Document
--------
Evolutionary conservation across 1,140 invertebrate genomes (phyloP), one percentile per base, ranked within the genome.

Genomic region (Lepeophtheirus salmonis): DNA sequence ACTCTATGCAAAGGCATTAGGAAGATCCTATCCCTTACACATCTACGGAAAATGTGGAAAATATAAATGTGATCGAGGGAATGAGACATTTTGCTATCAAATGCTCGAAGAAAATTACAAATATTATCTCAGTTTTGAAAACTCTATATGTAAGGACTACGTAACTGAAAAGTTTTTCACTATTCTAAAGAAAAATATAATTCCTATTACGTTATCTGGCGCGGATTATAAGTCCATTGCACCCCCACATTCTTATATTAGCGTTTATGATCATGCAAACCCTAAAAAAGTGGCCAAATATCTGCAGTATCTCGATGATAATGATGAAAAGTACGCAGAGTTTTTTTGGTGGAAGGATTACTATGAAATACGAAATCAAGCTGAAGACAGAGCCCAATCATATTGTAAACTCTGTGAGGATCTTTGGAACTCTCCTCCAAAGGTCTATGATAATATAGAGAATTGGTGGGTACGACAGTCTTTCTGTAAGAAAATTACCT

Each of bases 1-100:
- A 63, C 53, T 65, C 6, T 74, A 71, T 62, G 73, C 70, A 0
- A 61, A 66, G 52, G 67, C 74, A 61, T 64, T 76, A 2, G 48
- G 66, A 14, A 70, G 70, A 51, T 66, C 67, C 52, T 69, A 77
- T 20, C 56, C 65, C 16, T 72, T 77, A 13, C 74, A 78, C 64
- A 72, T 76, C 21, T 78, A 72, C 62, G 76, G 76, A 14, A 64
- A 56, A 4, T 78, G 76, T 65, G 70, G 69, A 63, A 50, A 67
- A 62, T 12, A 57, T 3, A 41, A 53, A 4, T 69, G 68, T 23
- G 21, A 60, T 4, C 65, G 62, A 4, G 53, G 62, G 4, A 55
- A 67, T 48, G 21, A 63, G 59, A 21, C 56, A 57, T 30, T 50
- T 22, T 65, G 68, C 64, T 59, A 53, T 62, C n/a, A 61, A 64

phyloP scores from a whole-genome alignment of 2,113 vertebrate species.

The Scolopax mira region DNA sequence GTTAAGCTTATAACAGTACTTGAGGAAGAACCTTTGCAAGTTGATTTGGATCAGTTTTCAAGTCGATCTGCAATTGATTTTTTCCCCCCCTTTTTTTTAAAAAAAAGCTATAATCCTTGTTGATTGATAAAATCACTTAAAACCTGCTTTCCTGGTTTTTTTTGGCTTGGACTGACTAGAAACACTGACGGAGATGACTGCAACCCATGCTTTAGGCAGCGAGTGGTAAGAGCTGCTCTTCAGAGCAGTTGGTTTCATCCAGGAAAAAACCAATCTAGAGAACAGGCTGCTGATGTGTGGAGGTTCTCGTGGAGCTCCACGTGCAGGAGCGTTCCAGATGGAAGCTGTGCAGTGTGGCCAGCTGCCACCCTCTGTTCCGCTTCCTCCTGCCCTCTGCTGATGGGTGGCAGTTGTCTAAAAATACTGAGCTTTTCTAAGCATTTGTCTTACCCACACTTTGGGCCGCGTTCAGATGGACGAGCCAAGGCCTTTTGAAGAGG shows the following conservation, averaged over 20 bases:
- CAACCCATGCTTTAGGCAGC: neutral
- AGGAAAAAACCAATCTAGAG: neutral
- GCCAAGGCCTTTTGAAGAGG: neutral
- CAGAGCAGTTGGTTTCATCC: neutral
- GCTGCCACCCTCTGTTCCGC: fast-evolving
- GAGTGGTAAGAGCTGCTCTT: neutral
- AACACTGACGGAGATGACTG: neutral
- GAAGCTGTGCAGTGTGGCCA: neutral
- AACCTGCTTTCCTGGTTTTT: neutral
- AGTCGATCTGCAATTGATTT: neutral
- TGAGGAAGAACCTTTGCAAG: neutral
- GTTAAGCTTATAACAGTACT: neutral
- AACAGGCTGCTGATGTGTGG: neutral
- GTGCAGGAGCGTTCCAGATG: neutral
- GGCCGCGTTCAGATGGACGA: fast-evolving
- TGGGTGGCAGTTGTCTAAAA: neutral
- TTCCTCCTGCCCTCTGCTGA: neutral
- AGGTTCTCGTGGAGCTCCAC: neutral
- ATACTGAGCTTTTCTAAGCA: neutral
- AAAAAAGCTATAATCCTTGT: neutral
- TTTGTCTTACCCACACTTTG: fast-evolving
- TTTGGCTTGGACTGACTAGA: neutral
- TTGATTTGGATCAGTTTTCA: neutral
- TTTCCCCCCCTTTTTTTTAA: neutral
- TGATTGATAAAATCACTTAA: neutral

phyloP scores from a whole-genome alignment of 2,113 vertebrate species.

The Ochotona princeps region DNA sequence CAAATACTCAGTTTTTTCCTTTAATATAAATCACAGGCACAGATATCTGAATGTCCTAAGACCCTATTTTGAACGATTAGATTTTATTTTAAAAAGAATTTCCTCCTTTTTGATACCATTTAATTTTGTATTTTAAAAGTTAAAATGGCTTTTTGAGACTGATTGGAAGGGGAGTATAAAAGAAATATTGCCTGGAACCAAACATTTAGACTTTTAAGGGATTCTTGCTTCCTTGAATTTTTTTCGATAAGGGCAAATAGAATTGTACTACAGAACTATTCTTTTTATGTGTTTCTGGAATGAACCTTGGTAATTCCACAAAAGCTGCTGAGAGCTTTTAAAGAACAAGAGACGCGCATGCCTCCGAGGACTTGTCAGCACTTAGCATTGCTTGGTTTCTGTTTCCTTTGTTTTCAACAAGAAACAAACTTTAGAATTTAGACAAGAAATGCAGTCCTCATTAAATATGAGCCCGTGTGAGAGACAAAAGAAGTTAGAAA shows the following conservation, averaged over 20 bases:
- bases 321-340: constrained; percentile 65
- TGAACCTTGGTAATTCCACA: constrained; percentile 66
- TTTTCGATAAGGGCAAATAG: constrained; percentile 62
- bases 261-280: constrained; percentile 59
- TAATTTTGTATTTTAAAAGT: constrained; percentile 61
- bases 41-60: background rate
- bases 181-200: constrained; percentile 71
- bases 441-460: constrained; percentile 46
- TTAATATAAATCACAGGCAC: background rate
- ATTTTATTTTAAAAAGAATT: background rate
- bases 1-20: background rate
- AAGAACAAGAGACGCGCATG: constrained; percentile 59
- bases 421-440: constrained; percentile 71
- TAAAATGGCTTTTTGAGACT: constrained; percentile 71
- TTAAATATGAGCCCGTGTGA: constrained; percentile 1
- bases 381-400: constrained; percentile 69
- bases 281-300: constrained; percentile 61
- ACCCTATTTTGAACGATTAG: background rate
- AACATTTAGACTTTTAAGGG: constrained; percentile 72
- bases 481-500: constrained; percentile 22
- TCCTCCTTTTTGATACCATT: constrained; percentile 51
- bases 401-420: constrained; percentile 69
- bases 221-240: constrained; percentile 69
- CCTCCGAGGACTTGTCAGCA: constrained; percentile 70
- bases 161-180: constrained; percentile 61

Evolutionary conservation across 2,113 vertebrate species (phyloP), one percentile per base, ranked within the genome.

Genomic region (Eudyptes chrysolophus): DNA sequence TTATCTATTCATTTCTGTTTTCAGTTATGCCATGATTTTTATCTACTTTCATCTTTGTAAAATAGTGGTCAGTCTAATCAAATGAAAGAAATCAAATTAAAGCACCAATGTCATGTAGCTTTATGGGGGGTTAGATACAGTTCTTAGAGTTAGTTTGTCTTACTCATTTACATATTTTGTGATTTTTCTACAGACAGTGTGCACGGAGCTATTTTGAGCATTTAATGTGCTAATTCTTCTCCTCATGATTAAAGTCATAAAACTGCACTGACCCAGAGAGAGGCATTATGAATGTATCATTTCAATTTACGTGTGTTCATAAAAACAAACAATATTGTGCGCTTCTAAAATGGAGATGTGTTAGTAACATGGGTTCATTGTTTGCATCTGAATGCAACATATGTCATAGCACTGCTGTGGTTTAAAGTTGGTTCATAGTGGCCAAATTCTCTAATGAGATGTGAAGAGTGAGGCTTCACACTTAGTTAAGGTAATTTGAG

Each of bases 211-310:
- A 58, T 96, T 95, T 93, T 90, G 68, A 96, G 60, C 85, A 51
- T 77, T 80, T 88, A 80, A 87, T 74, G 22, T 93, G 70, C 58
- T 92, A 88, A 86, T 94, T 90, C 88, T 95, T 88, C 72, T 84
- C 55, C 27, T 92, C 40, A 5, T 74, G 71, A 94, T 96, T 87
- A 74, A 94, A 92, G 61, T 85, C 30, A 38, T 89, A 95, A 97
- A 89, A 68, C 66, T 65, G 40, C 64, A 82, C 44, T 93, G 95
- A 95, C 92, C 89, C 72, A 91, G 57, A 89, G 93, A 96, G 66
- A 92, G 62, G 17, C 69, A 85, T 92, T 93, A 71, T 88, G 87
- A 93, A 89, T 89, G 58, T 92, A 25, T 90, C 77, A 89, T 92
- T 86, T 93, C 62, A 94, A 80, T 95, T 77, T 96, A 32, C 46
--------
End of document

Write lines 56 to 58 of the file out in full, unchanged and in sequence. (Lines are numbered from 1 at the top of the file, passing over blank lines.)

- TAAAATGGCTTTTTGAGACT: constrained; percentile 71
- TTAAATATGAGCCCGTGTGA: constrained; percentile 1
- bases 381-400: constrained; percentile 69